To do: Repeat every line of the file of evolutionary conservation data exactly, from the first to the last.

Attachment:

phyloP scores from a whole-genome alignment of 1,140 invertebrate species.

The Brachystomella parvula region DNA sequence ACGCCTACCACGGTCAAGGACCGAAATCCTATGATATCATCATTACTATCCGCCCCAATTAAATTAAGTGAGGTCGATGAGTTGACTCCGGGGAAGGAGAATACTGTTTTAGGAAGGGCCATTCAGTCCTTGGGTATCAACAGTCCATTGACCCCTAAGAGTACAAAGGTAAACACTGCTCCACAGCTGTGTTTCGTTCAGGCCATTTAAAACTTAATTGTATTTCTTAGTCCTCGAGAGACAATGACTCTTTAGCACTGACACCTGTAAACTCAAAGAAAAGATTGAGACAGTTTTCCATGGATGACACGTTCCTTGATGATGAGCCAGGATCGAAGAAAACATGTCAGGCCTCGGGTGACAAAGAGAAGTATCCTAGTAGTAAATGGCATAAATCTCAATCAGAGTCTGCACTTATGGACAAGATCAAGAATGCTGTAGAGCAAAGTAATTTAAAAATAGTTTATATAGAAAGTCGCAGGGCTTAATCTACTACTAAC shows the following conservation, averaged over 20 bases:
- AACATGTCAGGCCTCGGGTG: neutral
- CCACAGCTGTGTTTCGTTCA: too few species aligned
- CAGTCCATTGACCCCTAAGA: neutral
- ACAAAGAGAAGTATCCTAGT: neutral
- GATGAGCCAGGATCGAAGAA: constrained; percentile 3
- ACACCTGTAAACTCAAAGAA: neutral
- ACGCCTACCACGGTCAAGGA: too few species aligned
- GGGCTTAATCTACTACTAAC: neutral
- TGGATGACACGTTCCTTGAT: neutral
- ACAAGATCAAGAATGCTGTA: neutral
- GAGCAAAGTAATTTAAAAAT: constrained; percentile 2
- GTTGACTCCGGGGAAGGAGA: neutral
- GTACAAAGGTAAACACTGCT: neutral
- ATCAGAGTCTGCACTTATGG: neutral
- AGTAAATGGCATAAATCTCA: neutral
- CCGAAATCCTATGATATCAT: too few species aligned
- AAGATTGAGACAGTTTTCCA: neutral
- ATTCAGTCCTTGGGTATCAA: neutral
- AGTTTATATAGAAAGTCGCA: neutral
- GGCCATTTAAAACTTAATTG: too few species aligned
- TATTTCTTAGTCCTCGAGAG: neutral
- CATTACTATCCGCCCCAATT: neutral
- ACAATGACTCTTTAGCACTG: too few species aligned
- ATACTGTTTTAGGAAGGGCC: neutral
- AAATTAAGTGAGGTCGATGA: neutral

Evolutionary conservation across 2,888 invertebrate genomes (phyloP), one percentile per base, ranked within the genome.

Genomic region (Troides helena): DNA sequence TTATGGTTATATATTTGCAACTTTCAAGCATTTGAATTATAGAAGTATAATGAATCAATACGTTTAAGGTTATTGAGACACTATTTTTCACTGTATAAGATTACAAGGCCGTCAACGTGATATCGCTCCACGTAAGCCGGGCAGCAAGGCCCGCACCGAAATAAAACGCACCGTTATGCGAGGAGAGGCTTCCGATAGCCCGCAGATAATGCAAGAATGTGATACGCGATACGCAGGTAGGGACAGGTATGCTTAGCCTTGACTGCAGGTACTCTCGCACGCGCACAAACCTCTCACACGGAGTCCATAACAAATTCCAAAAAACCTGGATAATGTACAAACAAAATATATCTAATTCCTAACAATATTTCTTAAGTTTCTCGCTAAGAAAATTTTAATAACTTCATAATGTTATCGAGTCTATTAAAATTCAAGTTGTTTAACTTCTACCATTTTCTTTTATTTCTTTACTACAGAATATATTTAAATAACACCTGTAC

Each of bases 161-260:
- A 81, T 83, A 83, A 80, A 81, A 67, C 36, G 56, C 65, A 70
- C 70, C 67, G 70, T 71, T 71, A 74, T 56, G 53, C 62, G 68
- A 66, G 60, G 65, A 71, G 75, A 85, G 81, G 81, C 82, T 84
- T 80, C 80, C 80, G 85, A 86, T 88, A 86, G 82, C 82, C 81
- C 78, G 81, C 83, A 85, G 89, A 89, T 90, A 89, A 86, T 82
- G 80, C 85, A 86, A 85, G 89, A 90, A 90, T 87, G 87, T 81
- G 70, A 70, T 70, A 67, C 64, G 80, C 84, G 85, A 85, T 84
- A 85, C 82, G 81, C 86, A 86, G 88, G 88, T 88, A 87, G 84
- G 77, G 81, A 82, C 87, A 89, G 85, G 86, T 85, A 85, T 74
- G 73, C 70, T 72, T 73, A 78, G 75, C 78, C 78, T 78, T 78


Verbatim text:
phyloP scores from a whole-genome alignment of 1,140 invertebrate species.

The Brachystomella parvula region DNA sequence ACGCCTACCACGGTCAAGGACCGAAATCCTATGATATCATCATTACTATCCGCCCCAATTAAATTAAGTGAGGTCGATGAGTTGACTCCGGGGAAGGAGAATACTGTTTTAGGAAGGGCCATTCAGTCCTTGGGTATCAACAGTCCATTGACCCCTAAGAGTACAAAGGTAAACACTGCTCCACAGCTGTGTTTCGTTCAGGCCATTTAAAACTTAATTGTATTTCTTAGTCCTCGAGAGACAATGACTCTTTAGCACTGACACCTGTAAACTCAAAGAAAAGATTGAGACAGTTTTCCATGGATGACACGTTCCTTGATGATGAGCCAGGATCGAAGAAAACATGTCAGGCCTCGGGTGACAAAGAGAAGTATCCTAGTAGTAAATGGCATAAATCTCAATCAGAGTCTGCACTTATGGACAAGATCAAGAATGCTGTAGAGCAAAGTAATTTAAAAATAGTTTATATAGAAAGTCGCAGGGCTTAATCTACTACTAAC shows the following conservation, averaged over 20 bases:
- AACATGTCAGGCCTCGGGTG: neutral
- CCACAGCTGTGTTTCGTTCA: too few species aligned
- CAGTCCATTGACCCCTAAGA: neutral
- ACAAAGAGAAGTATCCTAGT: neutral
- GATGAGCCAGGATCGAAGAA: constrained; percentile 3
- ACACCTGTAAACTCAAAGAA: neutral
- ACGCCTACCACGGTCAAGGA: too few species aligned
- GGGCTTAATCTACTACTAAC: neutral
- TGGATGACACGTTCCTTGAT: neutral
- ACAAGATCAAGAATGCTGTA: neutral
- GAGCAAAGTAATTTAAAAAT: constrained; percentile 2
- GTTGACTCCGGGGAAGGAGA: neutral
- GTACAAAGGTAAACACTGCT: neutral
- ATCAGAGTCTGCACTTATGG: neutral
- AGTAAATGGCATAAATCTCA: neutral
- CCGAAATCCTATGATATCAT: too few species aligned
- AAGATTGAGACAGTTTTCCA: neutral
- ATTCAGTCCTTGGGTATCAA: neutral
- AGTTTATATAGAAAGTCGCA: neutral
- GGCCATTTAAAACTTAATTG: too few species aligned
- TATTTCTTAGTCCTCGAGAG: neutral
- CATTACTATCCGCCCCAATT: neutral
- ACAATGACTCTTTAGCACTG: too few species aligned
- ATACTGTTTTAGGAAGGGCC: neutral
- AAATTAAGTGAGGTCGATGA: neutral

Evolutionary conservation across 2,888 invertebrate genomes (phyloP), one percentile per base, ranked within the genome.

Genomic region (Troides helena): DNA sequence TTATGGTTATATATTTGCAACTTTCAAGCATTTGAATTATAGAAGTATAATGAATCAATACGTTTAAGGTTATTGAGACACTATTTTTCACTGTATAAGATTACAAGGCCGTCAACGTGATATCGCTCCACGTAAGCCGGGCAGCAAGGCCCGCACCGAAATAAAACGCACCGTTATGCGAGGAGAGGCTTCCGATAGCCCGCAGATAATGCAAGAATGTGATACGCGATACGCAGGTAGGGACAGGTATGCTTAGCCTTGACTGCAGGTACTCTCGCACGCGCACAAACCTCTCACACGGAGTCCATAACAAATTCCAAAAAACCTGGATAATGTACAAACAAAATATATCTAATTCCTAACAATATTTCTTAAGTTTCTCGCTAAGAAAATTTTAATAACTTCATAATGTTATCGAGTCTATTAAAATTCAAGTTGTTTAACTTCTACCATTTTCTTTTATTTCTTTACTACAGAATATATTTAAATAACACCTGTAC

Each of bases 161-260:
- A 81, T 83, A 83, A 80, A 81, A 67, C 36, G 56, C 65, A 70
- C 70, C 67, G 70, T 71, T 71, A 74, T 56, G 53, C 62, G 68
- A 66, G 60, G 65, A 71, G 75, A 85, G 81, G 81, C 82, T 84
- T 80, C 80, C 80, G 85, A 86, T 88, A 86, G 82, C 82, C 81
- C 78, G 81, C 83, A 85, G 89, A 89, T 90, A 89, A 86, T 82
- G 80, C 85, A 86, A 85, G 89, A 90, A 90, T 87, G 87, T 81
- G 70, A 70, T 70, A 67, C 64, G 80, C 84, G 85, A 85, T 84
- A 85, C 82, G 81, C 86, A 86, G 88, G 88, T 88, A 87, G 84
- G 77, G 81, A 82, C 87, A 89, G 85, G 86, T 85, A 85, T 74
- G 73, C 70, T 72, T 73, A 78, G 75, C 78, C 78, T 78, T 78